Heat waves and their significance for a temperate benthic community: A near-natural experimental approach

Christian Pansch*, Marco Scotti, Francisco R. Barboza, Balsam Al-Janabi, Janina Brakel, Elizabeta Briski, Björn Bucholz, Markus Franz, Maysa Ito, Filipa Paiva, Mahasweta Saha, Yvonne Sawall, Florian Weinberger, Martin Wahl

*Corresponding author for this work

Research output: Contribution to journalArticleScientificpeer-review

33 Citations (Scopus)

Abstract

Climate change will not only shift environmental means but will also increase the intensity of extreme events, exerting additional stress on ecosystems. While field observations on the ecological consequences of heat waves are emerging, experimental evidence is rare, and lacking at the community level. Using a novel “near-natural” outdoor mesocosms approach, this study tested whether marine summer heat waves have detrimental consequences for macrofauna of a temperate coastal community, and whether sequential heat waves provoke an increase or decrease of sensitivity to thermal stress. Three treatments were applied, defined and characterized through a statistical analysis of 15 years of temperature records from the experimental site: (1) no heat wave, (2) two heat waves in June and July followed by a summer heat wave in August and (3) the summer heat wave only. Overall, 50% of the species showed positive, negative or positive/negative responses in either abundance and/or biomass. We highlight four possible ways in which single species responded to either three subsequent heat waves or one summer heat wave: (1) absence of a response (tolerance, 50% of species), (2) negative accumulative effects by three subsequent heat waves (tellinid bivalve), (3) buffering by proceeding heat waves due to acclimation and/or shifts in phenology (spionid polychaete) and (4) an accumulative positive effect by subsequent heat waves (amphipod). The differential responses to single or sequential heat waves at the species level entailed shifts at the community level. Community-level differences between single and triple heat waves were more pronounced than those between regimes with vs. without heat waves. Detritivory was reduced by the single heat wave while suspension feeding was less common in the triple heat wave regime. Critical extreme events occur already today and will occur more frequently in a changing climate, thus, leading to detrimental impacts on coastal marine systems.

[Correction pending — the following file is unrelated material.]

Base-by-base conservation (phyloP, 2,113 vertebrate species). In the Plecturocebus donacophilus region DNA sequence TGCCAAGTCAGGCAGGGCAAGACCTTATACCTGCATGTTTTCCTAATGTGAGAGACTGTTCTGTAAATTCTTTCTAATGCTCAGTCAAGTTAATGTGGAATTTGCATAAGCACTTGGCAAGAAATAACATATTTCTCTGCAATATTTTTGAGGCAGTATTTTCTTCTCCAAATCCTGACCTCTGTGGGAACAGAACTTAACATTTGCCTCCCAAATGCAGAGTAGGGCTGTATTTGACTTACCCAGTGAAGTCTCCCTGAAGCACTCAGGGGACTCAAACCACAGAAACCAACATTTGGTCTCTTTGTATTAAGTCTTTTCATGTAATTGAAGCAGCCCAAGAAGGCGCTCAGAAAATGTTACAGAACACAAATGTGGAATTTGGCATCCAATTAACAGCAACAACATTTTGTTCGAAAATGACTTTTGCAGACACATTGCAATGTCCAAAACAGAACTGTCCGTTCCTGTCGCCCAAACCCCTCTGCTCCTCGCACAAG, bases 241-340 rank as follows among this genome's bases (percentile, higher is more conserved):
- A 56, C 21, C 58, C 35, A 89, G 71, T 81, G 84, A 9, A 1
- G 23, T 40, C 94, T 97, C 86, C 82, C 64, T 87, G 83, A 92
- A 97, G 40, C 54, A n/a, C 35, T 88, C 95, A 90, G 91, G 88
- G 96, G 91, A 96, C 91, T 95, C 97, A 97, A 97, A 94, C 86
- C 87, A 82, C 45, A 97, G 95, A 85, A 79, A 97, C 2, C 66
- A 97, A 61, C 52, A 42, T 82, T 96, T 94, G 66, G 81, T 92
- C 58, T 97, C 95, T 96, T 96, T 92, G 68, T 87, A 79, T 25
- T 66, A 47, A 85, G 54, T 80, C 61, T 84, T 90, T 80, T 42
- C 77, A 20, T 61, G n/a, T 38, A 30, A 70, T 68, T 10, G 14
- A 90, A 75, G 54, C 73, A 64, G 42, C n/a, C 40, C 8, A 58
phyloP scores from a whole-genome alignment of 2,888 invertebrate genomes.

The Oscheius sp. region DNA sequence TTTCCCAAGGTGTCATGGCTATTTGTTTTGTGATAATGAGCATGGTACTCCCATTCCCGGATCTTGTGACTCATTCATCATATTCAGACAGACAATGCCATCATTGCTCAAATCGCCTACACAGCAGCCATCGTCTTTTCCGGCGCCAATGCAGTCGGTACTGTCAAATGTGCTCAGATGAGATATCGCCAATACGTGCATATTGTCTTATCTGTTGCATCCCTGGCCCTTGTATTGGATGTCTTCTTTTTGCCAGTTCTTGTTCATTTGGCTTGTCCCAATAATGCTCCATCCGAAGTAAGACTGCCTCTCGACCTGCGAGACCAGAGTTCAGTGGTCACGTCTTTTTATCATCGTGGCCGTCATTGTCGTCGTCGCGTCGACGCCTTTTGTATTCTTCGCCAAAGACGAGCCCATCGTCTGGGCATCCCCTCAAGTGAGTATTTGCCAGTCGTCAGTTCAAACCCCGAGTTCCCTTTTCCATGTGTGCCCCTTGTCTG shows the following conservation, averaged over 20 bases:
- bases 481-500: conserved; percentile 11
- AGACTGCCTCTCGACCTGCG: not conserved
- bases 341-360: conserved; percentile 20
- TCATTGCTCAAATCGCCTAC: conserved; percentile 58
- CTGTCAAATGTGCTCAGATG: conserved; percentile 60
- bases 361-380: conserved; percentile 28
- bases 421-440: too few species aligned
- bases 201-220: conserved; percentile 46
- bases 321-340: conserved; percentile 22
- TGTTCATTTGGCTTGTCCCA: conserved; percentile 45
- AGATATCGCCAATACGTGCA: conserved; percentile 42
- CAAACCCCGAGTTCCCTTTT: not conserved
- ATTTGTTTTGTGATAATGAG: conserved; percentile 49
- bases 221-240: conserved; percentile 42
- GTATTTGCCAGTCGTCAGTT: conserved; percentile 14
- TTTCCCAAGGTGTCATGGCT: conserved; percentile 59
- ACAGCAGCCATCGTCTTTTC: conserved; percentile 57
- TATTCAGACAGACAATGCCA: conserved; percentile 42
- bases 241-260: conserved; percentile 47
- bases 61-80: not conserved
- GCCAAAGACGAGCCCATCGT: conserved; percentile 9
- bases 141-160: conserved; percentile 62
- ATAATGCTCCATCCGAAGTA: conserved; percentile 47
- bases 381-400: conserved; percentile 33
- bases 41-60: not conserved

Original languageEnglish
Pages (from-to)4357-4367
Number of pages11
JournalGlobal Change Biology
Volume24
Issue number9
DOIs
Publication statusPublished - Sep 2018
Externally publishedYes
MoE publication typeA1 Journal article-refereed

Keywords

  • Baltic Sea
  • benthic temperate community
  • climate extremes
  • community experiment
  • marine heat waves
  • near-natural experiment

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